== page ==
15 Dec Our Kosher Cerificate Renewal, valid until Dec, 2021.
Orthodox Union Kosher, known as OU Kosher or OUK, is a kosher certification agency based in New York.
It was founded in 1923 by Abraham Goldstein. It is the certification agency of about 70% of kosher food worldwide, and is the largest of the “Big Five” major certification agencies, which include OK, Kof-K, Star-K, and CRC.
The World’s Largest Kosher Certification Agency. Certifying Over 1 Million Products Worldwide.
Kosher foods are foods that follow the Jewish dietary laws and are considered fit for consumption by Jews who observe these laws. But people from all walks of life are embracing Kosher foods for various reasons such as uniqueness, dietary and health reasons, food quality, purity and safety.
According to the Orthodox Union (OU) , there are over 13 million American consumers who choose Kosher food, over $150 billion of Kosher certified products are consumed annually and Kosher certification appears on over 60% of America’s manufactured foods.
The processing and handling of all materials and products fall into one of three categories:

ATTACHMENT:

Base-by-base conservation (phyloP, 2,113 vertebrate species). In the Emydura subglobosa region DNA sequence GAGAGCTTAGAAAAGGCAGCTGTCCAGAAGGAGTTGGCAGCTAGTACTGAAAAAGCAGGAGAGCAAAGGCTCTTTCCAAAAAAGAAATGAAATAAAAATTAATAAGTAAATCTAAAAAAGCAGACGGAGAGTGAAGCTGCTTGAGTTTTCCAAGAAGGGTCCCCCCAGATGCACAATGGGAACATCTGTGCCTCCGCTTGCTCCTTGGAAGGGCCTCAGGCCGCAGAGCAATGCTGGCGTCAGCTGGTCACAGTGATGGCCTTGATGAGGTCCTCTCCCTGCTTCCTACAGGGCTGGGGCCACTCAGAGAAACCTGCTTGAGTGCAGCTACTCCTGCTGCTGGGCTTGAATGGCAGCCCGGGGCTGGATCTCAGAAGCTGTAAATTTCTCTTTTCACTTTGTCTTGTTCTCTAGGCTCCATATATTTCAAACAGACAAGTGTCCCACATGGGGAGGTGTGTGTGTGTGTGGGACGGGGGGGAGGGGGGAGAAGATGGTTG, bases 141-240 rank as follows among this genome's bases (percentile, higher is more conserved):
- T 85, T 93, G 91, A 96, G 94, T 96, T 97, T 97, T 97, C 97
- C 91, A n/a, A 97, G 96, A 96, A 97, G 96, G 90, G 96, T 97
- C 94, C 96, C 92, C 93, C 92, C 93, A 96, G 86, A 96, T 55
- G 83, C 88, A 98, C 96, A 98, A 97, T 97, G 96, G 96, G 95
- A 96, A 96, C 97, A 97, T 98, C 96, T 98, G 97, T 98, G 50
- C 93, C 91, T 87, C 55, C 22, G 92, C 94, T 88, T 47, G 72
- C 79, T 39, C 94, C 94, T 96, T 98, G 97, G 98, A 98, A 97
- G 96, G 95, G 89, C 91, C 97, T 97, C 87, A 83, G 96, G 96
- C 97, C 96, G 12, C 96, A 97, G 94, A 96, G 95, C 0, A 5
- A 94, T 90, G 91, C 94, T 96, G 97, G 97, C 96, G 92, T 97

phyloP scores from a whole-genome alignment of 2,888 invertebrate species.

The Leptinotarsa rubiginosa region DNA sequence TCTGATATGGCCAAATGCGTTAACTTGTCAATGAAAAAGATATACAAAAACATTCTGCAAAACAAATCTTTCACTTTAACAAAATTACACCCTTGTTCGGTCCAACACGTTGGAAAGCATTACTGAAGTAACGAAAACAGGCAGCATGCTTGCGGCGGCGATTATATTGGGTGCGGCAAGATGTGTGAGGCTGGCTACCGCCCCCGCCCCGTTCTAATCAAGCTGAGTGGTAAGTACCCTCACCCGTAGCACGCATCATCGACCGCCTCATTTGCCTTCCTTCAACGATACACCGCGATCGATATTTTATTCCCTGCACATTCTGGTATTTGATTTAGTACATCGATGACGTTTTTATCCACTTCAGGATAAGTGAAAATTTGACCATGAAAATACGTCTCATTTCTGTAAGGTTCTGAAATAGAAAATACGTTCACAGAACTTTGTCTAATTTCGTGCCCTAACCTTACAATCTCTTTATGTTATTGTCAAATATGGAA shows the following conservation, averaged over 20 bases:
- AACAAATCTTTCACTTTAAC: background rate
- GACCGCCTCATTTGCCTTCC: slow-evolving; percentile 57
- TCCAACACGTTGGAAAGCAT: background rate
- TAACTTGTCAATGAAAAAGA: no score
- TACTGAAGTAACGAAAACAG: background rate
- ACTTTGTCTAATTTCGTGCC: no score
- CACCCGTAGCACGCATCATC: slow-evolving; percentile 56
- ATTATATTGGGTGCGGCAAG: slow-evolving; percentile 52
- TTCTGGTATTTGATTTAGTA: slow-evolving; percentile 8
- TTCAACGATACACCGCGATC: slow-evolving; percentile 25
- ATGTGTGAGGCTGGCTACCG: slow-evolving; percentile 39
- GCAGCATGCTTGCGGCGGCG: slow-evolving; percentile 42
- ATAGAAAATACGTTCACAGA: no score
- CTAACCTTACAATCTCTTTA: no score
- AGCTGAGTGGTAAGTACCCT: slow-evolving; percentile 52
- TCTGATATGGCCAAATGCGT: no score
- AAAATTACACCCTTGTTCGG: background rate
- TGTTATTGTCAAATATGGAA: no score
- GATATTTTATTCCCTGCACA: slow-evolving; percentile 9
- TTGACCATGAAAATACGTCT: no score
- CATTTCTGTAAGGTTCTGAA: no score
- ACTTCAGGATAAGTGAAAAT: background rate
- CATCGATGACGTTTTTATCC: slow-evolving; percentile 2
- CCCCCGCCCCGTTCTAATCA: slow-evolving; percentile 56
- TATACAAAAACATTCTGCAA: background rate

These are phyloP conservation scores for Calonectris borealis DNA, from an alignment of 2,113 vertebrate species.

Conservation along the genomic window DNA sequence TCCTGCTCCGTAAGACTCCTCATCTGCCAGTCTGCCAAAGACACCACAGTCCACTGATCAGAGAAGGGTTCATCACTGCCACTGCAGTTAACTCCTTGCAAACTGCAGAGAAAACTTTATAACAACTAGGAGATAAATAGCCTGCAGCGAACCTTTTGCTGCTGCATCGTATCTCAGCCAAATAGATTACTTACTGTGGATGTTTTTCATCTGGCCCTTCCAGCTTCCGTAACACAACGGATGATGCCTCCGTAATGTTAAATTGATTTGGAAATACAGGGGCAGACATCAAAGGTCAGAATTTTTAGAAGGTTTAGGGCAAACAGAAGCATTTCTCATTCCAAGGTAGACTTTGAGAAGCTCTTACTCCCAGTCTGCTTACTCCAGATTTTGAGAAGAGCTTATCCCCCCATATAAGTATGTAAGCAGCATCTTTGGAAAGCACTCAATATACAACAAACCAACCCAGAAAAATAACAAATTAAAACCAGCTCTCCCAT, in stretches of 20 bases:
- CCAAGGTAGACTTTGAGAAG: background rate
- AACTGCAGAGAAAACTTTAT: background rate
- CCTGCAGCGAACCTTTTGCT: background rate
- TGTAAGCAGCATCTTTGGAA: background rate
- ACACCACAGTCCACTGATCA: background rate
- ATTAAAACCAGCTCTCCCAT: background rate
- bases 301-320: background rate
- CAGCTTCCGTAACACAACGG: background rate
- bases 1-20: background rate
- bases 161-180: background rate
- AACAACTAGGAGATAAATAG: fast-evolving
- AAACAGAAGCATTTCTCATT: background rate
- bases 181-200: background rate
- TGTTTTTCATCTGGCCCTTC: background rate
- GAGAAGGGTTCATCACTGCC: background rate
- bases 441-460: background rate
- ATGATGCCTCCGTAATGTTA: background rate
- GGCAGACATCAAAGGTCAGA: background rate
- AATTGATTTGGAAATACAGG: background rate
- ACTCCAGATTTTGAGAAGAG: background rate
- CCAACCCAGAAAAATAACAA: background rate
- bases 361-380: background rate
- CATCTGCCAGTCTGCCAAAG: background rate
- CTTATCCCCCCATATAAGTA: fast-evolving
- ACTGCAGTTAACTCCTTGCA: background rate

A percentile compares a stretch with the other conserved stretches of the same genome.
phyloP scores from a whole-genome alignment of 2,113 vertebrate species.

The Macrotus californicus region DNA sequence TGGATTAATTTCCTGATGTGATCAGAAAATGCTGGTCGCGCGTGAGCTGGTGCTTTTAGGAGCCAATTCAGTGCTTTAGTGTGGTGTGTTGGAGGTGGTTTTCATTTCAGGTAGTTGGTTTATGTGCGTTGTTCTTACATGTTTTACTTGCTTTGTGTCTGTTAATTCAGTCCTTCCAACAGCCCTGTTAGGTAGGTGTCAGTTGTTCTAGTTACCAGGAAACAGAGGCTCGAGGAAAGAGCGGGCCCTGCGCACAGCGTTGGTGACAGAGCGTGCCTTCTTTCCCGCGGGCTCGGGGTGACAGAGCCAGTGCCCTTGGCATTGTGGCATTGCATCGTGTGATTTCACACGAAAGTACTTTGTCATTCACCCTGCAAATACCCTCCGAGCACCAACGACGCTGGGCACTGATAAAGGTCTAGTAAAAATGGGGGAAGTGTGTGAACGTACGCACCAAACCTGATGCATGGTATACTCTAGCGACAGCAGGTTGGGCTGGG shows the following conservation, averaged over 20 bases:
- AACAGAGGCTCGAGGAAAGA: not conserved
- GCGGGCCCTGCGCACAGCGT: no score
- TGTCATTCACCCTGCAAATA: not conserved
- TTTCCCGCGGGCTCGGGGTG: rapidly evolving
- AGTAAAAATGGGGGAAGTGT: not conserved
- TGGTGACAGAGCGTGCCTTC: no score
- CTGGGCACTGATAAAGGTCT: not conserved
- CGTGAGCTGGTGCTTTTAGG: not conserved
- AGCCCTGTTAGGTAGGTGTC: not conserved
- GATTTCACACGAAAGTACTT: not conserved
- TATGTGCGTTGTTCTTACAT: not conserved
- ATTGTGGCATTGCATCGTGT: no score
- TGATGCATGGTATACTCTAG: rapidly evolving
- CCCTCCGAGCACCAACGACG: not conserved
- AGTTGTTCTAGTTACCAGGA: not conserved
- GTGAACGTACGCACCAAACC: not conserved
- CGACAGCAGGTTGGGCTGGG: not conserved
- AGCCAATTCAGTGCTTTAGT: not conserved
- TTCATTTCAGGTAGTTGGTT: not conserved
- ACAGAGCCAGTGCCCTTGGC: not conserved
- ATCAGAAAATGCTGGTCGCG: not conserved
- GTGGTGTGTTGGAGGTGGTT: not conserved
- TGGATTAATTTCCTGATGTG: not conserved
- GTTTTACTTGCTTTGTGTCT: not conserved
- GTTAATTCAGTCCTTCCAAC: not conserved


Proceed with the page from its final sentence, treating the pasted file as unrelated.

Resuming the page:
● Meat product
● Dairy product
● Neutral product called “pareve,” “parve,” or “parev.”
Our dehydrated vegetables and powders are of ” Pareve ”
Orthodox Union Kosher uses symbols to identify how a product is certified.
OU: Product is Kosher Pareve which is neither meat or dairy.
OU-D: Product is Kosher dairy. (but not necessarily kosher for Passover).
These products contain a dairy ingredient or a dairy derivative. It also means they could be made on dairy equipment. Dairy products may or may not be Chalav Yisrael.
OU-DE: Product was made on dairy equipment.
OU-Meat or OU-Glatt: Product is Kosher meat, has meat ingredients or is a derivative of meat. Alternatively, OU-Meat signifies that the product—while not containing meat ingredients itself—was made on equipment also used for making meat products.
OU-Fish: Product is kosher with fish ingredients.
OU-P: Product is Kosher for Passover. Passover products don’t contain leavened grain or kitniyot ingredients, and can be used year-around.
The symbol may also signify products made on equipment that has not been Kosher for Passover.